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06-16-2012, 10:27 PM   #1
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Sigma 50mm or Pentax FA 50mm

Hello all, this is my first post, My name is Daniel, and I have a few questions, and wanted to know if a few people out there could help me.. I have been using My KX now for around 1.5 years and in that time have got pretty familiar with all the settings and understanding F values and Shutter speeds etc... In this time I have I purchased one lens, a 55-300. And I got the 18-55 with my KX. Now my question is that Iím now looking for a new lens. I mainly use the camera taking photos of my kids, or just portrait pics. I was just about set on buying the Pentax SMC fA 50MM 1.4f or the Sigma 50mm 1.4 EX DG HSM, Now I know both if theses lenses are great for Low light and they produce great depth of field. But the only thing that Iím not sure of is the 50mm prime fixed focal. Is there any other lenses of there that someone can recommend to me that is not a prime lenses that still can give me great depth of field, and is great for low light? I was thinking about selling the 18-55 that come with the kx and buying another, high end lenses that would cover a focal length of 17 to 55 of something like that and would still give great sharp pics? I know theses types of lenses would cost a little more, But if there is a few people that can recommend some that would be greatly appreciated...


Thanks very much

Daniel



Last edited by dannydza; 06-18-2012 at 04:48 AM.
06-17-2012, 12:47 AM   #2
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Welcome aboard, Daniel! I've been photographing for a long long time, but the K20D I bought 4 years ago was my first dSLR. Its first kit contained the DA10-17 fisheye zoom, DA18-250 superzoom, and FA50/1.4. I now have 240+ lenses but those are still my basic three.

Any 50/1.4 will have very thin DOF when wide open, much thicker DOF when stopped down. We call this effect DOF CONTROL. The faster a lens is, the wider its aperture, then the more DOF control is possible. Slower lenses have naturally thicker, deeper DOF, but less DOF control. By the way, I think of my FA50/1.4 as my gotta-get-the-shot lens. It is GOOD!

Here are the basic guidelines for DOF control:

* For thinner DOF, use a longer lens and/or a wider aperture and/or a closer lens-subject distance
* For thicker DOF, use a shorter lens and/or a tighter aperture and/or a further lens-subject distance

Wider, shorter lenses also have thicker DOF and thus offer less DOF control. We can offset this by shooting closer. I have MF (manual focus) Vivitar 24/2 and 28/2 primes and can achieve thin DOF only with close shots. I get a bit more DOF control with a 35/2 lens and LOTS more with an 85/2.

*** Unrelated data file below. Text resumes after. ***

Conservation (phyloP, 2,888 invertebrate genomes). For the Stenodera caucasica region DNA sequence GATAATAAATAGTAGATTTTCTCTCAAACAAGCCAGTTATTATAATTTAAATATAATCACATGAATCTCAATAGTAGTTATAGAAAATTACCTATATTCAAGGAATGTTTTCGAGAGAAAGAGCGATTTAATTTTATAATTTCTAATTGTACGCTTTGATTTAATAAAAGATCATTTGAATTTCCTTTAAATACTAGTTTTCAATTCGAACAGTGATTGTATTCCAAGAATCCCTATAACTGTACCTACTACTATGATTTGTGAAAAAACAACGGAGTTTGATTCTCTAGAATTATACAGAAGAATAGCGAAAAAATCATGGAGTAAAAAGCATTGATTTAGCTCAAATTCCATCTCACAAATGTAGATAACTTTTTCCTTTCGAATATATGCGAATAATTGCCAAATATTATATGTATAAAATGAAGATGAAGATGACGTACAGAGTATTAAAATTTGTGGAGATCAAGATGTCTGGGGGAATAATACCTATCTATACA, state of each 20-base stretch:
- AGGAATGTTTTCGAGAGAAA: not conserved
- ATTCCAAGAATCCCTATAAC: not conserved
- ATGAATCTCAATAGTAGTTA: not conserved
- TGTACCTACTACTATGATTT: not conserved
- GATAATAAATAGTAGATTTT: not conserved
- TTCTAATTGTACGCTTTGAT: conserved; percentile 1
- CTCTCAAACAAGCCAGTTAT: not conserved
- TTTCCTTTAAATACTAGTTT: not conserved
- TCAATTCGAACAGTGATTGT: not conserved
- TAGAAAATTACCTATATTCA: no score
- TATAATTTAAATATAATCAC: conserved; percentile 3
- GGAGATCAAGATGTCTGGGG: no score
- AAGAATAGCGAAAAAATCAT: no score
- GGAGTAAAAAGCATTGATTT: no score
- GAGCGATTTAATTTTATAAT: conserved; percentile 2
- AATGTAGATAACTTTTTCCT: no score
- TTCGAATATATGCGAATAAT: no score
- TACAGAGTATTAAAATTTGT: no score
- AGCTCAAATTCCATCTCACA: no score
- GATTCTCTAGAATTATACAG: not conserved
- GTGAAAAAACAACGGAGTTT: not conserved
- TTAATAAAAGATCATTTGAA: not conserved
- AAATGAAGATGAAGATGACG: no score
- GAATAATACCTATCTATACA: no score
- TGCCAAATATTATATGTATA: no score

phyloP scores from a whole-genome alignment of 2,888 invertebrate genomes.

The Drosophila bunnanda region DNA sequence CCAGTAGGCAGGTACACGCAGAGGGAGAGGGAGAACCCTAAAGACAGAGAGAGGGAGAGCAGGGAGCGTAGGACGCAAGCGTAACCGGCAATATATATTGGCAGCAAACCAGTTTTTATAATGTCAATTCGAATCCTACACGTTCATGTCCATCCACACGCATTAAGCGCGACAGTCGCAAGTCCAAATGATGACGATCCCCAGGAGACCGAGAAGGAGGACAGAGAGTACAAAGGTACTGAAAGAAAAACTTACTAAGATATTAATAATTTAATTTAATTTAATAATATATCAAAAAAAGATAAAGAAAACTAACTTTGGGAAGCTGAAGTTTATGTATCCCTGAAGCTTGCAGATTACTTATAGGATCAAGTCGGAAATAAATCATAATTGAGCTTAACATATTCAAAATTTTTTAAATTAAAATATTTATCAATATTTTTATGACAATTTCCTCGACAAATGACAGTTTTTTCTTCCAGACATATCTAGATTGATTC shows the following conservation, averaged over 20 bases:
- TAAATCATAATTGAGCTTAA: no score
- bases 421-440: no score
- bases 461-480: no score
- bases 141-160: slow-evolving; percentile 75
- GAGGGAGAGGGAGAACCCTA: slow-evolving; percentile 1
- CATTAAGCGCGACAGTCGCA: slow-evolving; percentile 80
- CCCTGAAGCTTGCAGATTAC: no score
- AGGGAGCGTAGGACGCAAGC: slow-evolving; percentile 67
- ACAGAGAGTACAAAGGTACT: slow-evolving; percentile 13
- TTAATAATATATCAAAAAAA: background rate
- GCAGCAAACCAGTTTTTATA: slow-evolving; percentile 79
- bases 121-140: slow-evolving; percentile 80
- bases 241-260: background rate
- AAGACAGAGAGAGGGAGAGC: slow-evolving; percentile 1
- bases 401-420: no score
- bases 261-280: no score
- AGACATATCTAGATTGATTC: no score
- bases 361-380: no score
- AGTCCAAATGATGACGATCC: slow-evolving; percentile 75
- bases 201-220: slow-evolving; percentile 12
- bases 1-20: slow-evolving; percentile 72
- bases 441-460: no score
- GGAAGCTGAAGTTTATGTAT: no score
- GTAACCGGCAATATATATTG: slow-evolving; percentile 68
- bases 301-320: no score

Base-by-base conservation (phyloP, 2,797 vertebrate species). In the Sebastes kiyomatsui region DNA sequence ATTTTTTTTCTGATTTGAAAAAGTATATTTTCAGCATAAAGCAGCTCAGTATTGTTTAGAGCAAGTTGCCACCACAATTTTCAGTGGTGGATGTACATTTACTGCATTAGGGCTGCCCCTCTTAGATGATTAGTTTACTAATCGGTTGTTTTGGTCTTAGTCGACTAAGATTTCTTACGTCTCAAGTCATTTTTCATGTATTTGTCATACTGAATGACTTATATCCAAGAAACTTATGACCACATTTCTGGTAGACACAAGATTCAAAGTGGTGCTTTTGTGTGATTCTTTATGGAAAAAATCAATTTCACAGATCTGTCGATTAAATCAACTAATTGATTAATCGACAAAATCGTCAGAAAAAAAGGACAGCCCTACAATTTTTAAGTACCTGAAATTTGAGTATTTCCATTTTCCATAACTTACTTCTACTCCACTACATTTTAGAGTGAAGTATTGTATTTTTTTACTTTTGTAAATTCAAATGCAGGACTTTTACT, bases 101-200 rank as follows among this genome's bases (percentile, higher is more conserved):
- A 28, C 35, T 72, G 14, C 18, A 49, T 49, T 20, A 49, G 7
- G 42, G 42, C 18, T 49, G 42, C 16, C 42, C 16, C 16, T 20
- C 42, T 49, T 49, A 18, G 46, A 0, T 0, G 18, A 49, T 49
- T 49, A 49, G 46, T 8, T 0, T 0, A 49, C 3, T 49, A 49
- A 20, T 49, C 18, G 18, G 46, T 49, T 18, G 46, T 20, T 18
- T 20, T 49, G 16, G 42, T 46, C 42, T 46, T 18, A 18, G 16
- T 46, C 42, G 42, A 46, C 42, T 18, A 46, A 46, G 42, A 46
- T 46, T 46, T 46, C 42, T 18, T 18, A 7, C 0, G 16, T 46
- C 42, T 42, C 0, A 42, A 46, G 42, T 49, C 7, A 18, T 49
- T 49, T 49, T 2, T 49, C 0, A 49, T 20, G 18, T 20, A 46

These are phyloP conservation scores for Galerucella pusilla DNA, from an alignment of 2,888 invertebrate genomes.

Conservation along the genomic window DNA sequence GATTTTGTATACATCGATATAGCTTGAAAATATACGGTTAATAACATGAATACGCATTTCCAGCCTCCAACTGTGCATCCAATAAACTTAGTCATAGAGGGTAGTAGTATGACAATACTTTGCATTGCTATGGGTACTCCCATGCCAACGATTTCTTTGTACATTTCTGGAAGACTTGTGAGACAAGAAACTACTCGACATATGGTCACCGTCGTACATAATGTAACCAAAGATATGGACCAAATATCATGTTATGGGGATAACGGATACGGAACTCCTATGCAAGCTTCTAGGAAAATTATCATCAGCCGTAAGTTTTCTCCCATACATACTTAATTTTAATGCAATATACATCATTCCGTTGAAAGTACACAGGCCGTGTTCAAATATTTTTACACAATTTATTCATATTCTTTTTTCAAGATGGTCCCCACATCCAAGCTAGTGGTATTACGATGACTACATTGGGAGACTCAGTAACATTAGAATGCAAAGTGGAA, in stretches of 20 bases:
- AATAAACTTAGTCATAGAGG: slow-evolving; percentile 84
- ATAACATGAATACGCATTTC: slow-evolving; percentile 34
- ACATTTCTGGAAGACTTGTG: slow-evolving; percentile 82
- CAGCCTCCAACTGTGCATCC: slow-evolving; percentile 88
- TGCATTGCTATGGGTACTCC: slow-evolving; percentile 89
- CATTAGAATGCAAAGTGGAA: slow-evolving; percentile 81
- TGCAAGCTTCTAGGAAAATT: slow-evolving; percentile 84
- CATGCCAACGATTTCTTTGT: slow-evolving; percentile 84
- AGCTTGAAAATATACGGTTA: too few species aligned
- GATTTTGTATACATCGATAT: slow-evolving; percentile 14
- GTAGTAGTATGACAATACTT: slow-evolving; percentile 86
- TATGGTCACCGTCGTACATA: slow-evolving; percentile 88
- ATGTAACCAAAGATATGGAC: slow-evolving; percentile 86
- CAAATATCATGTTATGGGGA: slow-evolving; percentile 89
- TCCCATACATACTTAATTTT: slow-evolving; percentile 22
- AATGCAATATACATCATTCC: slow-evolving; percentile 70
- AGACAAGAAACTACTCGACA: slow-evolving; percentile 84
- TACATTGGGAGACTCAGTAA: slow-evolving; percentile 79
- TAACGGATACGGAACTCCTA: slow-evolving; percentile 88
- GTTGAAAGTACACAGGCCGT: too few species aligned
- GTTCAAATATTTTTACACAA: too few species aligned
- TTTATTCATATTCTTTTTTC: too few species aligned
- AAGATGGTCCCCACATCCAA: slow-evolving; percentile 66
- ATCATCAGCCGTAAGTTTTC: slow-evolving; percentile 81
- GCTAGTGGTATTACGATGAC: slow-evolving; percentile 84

Zoom lenses for low light with good DOF control are a problem. They are big, and fairly costly, and not really fast. There are NO available zooms faster than f/2.8. None. The best DA18-55 replacement is probably the Tamron 17-50/2.8 or maybe its Sigma counterpart. For thinner DOF with longer focal ranges, see the Tamron and Sigma 70-200/2.8's -- but those REALLY aren't cheap.

I'll say that your best option for a fairly fast zoom is the Tamron 17-50/2.8. You can't go wrong there.
_______________________________

PS -- Something to consider with low light: A major concern is stopping motion. Is an old ROT (rule of thumb) to use a shutter speed that's the reciprocal of the focal length: S= 1/FL. (It's actually more complicated, but this is a good place to start.) So to stop a certain motion with a 50mm lens, set the shutter to 1/50 second. But the rule tells us that the same motion can be stopped with a 24mm lens at 1/25 second!

A lens with an FE (fisheye) projection has a wider AOV (angle of view) than a rectilinear lens and can shoot even slower. My slightly fishy Zenitar 16/2.8 has the AOV of a 12mm rectilinear lens, so could take that same motion-stopping shot at 1/12 second! This is why I like to use wide and UWA (ultrawide) for low light. Such very wide lenses also have very thick DOF, thus little DOF control. If you want infinite DOF, go wide!

Last edited by RioRico; 06-17-2012 at 01:02 AM.
06-17-2012, 03:24 AM   #3
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Thanks so much for your reply, I very much appreciated it, I will have a look at the Tamron 17-50/2.8 like you had said.. I have so much to learn

Thanks


Daniel
06-17-2012, 04:42 AM   #4
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QuoteOriginally posted by RioRico Quote
PS -- Something to consider with low light: A major concern is stopping motion. Is an old ROT (rule of thumb) to use a shutter speed that's the reciprocal of the focal length: S= 1/FL. (It's actually more complicated, but this is a good place to start.) So to stop a certain motion with a 50mm lens, set the shutter to 1/50 second. But the rule tells us that the same motion can be stopped with a 24mm lens at 1/25 second!